A new citizenship law isn’t against minorities isn’t against minorities and protests against it are based on "lies and falsehood," Prime Minister Narendra told Parliament on Thursday in a speech accusing the Opposition of anarchy.
"Those who have been removed from office by the people of India are now doing the unthinkable. They see citizens on the basis of their faith. Much has been said about CAA (Citizenship Amendment Act), ironically by those who love getting photographed with the group of people who want ‘Tukde Tukde’ of India," he said, referring to a term his party uses for political dissidents critical of government policies.
The Citizenship Amendment Act (CAA) aims to fast-track citizenship for persecuted Hindus, Parsis, Sikhs, Buddhists, Jains and Christians who arrived in India before December 31, 2014, from Muslim-majority Afghanistan, Bangladesh and Pakistan.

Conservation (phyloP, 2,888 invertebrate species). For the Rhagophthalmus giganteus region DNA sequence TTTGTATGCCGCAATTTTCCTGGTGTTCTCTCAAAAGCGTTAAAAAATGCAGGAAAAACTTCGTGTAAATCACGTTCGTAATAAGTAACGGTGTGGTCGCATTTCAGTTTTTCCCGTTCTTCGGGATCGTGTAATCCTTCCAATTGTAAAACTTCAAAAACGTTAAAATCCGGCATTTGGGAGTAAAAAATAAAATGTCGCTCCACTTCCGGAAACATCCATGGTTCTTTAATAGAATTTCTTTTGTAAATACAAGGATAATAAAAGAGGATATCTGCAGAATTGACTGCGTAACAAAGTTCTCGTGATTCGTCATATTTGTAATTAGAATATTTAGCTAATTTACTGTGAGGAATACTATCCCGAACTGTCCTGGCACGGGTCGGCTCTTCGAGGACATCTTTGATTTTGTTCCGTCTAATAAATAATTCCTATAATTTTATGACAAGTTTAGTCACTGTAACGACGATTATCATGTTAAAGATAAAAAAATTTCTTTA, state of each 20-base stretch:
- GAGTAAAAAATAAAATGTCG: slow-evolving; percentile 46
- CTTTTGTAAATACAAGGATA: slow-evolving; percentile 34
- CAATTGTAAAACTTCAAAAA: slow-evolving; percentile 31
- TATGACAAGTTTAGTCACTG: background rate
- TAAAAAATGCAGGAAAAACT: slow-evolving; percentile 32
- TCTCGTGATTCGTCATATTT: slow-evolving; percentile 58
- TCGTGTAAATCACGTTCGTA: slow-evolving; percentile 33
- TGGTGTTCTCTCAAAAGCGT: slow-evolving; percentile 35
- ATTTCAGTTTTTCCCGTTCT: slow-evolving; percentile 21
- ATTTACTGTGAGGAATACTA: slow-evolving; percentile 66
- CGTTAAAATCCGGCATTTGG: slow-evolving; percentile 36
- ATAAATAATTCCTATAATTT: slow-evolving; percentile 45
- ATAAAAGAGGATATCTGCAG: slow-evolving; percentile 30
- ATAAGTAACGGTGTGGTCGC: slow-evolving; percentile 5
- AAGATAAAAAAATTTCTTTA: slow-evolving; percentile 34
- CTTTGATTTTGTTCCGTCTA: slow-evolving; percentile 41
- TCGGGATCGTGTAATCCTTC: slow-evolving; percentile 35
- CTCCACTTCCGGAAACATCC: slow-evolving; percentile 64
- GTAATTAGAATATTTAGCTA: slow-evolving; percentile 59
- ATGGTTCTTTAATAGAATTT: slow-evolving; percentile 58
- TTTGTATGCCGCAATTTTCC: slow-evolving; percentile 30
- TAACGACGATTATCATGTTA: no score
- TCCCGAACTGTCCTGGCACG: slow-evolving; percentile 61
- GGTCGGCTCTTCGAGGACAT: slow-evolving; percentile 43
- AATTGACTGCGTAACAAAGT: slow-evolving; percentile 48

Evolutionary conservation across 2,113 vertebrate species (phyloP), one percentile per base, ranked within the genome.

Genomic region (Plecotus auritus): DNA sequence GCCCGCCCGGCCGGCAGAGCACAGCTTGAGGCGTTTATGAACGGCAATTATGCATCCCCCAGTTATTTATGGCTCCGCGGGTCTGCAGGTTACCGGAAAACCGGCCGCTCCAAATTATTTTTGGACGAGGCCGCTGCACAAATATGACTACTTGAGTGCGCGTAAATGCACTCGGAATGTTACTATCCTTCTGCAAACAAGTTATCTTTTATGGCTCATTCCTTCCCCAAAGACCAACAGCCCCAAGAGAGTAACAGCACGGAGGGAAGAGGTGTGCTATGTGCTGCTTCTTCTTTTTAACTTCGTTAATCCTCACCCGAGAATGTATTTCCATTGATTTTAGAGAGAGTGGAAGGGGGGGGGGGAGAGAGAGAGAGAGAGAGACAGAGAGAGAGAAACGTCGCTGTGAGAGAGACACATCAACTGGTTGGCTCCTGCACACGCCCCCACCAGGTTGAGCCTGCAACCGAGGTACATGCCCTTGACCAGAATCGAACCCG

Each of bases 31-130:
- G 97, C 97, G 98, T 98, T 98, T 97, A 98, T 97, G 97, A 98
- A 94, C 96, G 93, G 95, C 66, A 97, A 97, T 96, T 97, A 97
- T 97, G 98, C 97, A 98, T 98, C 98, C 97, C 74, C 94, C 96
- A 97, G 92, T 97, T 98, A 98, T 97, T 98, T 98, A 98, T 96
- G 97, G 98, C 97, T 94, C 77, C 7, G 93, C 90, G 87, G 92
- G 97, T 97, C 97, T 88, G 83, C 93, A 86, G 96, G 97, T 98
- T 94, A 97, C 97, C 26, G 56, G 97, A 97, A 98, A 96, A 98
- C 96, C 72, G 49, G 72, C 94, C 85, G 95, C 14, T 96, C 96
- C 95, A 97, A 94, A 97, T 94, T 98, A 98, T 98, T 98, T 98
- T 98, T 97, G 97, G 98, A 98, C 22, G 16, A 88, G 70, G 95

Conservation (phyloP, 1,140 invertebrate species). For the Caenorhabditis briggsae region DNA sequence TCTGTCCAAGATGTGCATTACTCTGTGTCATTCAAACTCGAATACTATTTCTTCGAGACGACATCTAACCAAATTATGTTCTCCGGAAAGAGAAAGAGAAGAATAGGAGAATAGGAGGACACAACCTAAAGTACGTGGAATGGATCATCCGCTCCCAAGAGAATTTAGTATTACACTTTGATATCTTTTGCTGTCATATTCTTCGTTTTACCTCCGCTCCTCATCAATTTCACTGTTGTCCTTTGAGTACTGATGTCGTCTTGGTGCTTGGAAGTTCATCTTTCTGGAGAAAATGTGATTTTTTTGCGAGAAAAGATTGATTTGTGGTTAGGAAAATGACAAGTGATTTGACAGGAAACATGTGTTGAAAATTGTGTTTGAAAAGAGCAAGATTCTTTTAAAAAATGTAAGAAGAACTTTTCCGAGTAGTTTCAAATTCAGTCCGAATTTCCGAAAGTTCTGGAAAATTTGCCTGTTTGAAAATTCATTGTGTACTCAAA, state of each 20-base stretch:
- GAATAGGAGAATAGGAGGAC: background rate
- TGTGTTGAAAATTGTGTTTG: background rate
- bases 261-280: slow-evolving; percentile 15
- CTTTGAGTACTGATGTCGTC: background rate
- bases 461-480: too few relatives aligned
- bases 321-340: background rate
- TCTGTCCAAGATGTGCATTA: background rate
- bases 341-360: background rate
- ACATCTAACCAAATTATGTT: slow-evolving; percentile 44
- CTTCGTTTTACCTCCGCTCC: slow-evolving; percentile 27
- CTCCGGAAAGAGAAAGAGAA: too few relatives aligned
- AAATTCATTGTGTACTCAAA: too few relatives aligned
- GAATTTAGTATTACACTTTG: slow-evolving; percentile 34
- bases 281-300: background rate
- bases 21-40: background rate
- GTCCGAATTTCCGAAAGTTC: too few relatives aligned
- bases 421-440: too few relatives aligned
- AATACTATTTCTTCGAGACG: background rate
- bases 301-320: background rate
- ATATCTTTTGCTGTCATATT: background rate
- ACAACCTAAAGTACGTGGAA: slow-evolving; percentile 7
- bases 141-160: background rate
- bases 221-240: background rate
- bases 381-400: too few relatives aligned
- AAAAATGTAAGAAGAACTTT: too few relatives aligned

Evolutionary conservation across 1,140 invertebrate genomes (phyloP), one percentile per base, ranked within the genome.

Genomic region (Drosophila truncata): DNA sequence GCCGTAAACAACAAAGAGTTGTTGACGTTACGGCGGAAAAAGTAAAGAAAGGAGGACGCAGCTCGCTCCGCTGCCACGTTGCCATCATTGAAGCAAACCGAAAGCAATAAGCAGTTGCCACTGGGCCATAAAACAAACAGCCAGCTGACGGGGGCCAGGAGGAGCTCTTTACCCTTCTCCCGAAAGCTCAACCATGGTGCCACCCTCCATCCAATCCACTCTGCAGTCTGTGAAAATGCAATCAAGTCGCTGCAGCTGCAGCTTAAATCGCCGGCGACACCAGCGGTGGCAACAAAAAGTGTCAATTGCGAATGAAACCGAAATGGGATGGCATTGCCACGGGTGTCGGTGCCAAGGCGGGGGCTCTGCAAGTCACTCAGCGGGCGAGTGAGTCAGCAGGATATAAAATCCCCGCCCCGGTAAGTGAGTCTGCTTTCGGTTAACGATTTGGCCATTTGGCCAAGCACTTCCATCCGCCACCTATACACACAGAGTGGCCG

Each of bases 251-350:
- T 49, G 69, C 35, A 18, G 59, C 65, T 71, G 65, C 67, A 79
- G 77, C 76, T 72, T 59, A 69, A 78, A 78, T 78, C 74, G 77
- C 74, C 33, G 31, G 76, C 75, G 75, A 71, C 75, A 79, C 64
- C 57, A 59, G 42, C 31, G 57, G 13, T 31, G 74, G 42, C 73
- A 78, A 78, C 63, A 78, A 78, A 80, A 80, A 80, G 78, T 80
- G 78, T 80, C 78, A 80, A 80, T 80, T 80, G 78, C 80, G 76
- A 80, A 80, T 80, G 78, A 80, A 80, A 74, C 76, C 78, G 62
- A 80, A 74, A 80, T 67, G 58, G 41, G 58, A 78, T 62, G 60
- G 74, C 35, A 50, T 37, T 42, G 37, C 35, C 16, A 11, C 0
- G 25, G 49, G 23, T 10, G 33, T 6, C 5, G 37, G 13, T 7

The passing of the bill on December 11 triggered widespread demonstrations in Assam, as protesters feared it would convert thousands of illegal migrants from neighbouring Muslim-majority Bangladesh into legal residents.
Elsewhere in India, protesters say the citizenship law will be followed by the national register, which they fear is designed by the Hindu-nationalist government to expel Muslims who do not have sufficient citizenship documentation.
"Pandit Nehru himself was in favour of protecting minorities in Pakistan. I want to ask Congress, was Pandit Nehru communal? Did he want a Hindu Rashtra?" he said about India’s first prime minister.
A new citizenship law doesn’t hurt minorities and protests against it are based on "lies and falsehood," Prime Minister Narendra told Parliament on Thursday in a speech accusing the Opposition of anarchy.